Replying to Daniel, while I urgently want to tell him all my news, isn’t realistically possible. Tuesday morning I plan to get to work early. I intend to pull together the materials on which Aaron and I brain-stormed on Monday night before I left work as to which procedures Monica should have exposure before our week of training ends. My response to Daniel, typed while sitting on the toilet Tuesday morning, is all I can pull together.
Sorry, I still have no concept of the time difference. Didn’t you mention there’s a random half hour between here and there?
Work is super busy this week, which I suppose helps make the time go faster. I’ll fill you in when I have time, but for now, just know I am well, and I miss you terribly.
I love you!
The only editing I manage is to correct the typos while I brush my teeth before hitting send. I hope he knows how much I miss him despite the quick email. I plan to write more Tuesday night, but I fall asleep on the couch when I set my dinner down on the coffee table.
I am so far away from the master suite, I never hear the alarm go off and instead the wind kicking up its heels outside wakes me. When I climb the stairs to the bedroom to get ready, I notice a fresh layer of snow in addition to the gusts, and any free time, as if there is any, will be spent on my short, but sloppy commute. There won’t be time to type up another response to his original email, which turns out for the best since he didn’t write again to let me know all is quiet where he is, and I don’t want to sound sappy and lonesome if he doesn’t have time to write either.
Wednesday night, I at least manage to fix a meal and do the dishes like an adult, but I give up on anything more and fall asleep feeling equal parts tired and lonely. Now I wake up on Thursday, missing him just as much as when I fell asleep. At least today I set my alarm thirty minutes early, and although I still only got up fifteen minutes ahead of when I intend, at least I will have a few minutes to write him.
I miss you. I miss hearing from you. I miss sharing my day with you, eating a meal with you, and falling asleep next to you.
It’s cold and snowy here – spring just won’t commit to anything more than the decent drive we had on Saturday to Billings. Was that really only five days ago? Feels like so much longer.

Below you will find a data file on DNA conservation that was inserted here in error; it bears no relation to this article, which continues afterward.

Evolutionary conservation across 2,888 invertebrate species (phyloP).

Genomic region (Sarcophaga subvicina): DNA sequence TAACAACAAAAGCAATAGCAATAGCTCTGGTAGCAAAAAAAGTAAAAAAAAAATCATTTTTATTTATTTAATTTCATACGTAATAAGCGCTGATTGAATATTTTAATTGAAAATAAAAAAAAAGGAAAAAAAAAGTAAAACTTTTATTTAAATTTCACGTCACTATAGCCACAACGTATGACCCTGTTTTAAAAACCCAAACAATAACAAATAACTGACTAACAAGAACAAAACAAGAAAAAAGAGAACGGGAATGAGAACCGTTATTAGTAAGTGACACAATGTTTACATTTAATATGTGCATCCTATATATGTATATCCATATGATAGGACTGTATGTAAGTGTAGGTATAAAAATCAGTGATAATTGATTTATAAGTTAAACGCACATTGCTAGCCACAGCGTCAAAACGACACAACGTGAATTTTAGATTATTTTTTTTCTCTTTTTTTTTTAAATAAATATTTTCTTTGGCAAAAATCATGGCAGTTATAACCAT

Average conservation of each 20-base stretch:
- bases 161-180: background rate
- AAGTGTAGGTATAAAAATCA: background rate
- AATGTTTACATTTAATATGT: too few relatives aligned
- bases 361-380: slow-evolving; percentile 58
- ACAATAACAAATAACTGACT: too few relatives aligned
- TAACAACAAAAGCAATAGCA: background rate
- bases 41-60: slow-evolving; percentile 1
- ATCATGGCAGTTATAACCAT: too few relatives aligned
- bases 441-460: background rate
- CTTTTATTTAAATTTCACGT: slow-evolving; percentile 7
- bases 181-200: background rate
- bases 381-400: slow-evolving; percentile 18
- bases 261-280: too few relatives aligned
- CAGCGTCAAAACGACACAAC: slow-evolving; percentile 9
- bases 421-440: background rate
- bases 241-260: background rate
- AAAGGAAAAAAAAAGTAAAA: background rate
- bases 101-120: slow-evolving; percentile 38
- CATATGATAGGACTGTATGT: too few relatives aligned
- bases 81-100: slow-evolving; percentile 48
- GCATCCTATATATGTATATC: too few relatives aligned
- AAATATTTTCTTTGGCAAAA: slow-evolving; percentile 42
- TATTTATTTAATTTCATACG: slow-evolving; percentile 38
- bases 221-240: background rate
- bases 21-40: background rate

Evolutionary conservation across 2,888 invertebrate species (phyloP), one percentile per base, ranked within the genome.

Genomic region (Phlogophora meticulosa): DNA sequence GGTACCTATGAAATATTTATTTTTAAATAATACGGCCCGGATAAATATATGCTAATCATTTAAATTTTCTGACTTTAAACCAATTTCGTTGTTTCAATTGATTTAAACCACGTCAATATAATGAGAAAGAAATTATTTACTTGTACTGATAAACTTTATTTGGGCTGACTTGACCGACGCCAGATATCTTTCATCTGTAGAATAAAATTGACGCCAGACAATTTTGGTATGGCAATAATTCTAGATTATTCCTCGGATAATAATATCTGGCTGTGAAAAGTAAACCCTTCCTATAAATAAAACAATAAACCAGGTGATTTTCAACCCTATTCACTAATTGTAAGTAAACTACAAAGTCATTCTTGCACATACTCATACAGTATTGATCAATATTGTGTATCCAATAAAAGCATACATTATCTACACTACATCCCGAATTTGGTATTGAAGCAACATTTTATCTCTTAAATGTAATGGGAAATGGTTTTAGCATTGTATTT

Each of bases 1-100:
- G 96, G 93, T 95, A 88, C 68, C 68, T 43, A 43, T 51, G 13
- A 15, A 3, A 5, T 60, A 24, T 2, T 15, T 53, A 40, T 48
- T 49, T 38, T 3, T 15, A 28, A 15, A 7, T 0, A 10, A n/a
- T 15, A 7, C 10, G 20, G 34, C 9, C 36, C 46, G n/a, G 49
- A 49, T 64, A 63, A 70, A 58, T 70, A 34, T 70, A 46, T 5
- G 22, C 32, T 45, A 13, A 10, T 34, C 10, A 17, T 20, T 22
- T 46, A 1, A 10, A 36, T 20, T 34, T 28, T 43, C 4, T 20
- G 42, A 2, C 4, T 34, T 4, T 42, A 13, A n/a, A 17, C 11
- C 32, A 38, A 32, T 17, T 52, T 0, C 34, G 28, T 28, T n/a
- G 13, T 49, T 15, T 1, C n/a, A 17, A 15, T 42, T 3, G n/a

I might stop at the store tonight and by a pie, just because I could really use some. I love you and hope you are safe and warm.
I didn’t tell him why I need pie. He probably will think I am missing him terribly, which I am, but more than anything, I am overwhelmed with all the activity at work. In truth, I don’t have time to stop at the store, as evidenced by the pathetic meals I am heating up. I don’t think I relied on a diet this sparse since we first met. Honestly, if it wasn’t for his culinary skills, I might not have even survived my first Wyoming winter.
All the way back on Saturday – was that really just five days ago – when I broke down over his recent departure, I decided I would build myself a cocoon, a safe shelter in the midst of our expansive home, much like I have utilized at other times in my life when I forced myself to be brave.
I pulled my old pup tent out of the garage and assembled it in front of the downstairs fireplace. Much like when I first camped alone, I haven’t built a fire here to accompany my internal campsite. Although now it is more about the time it takes than the effort I am willing to put forth. In the past, I just didn’t bother with the mess. My intention here, while he’s away, is to cuddle myself in my cozy tent, to make myself feel safe and secure and bundled, but I do fall asleep on the couch more than once during his absence.
Perhaps my campsite is a little about the effort, too. After all, I did make the effort over the weekend to assemble the tent. I just couldn’t bring myself to sleep in our bed without him next to me. As I fell asleep Sunday night, I spent time forcing myself to think about the first time I assembled the tent, when I first escaped from Jason’s wrath, and how remarkably different and strong and resilient I have become. Yet, in this beautiful, warm home that Daniel opened up to me, every room fits his character, his view of our surroundings, and reminds me of so much about the man he is. I just don’t think I can spend time in it without him.
I never considered myself strong, despite what Daniel continually tells me. I believe a thin line runs between strength and survival. Survival describes what I did in my life before I met Daniel. I managed to breathe in and out (most of the time) and that sustained me. True strength never felt like a quality I possessed until I met Daniel and until I needed to be strong for him.
Perhaps my ability to find my strength depends entirely upon his being in my life, building me up, and guiding me into a fuller, more substantive existence. Yet now, with a mere business trip, I feel weak and empty and incapable without him.
He doesn’t need to know this, though. I make sure to pack up my in-house campsite, leave no trace as we say, before he comes home.
NEXT: On The Job – Part 8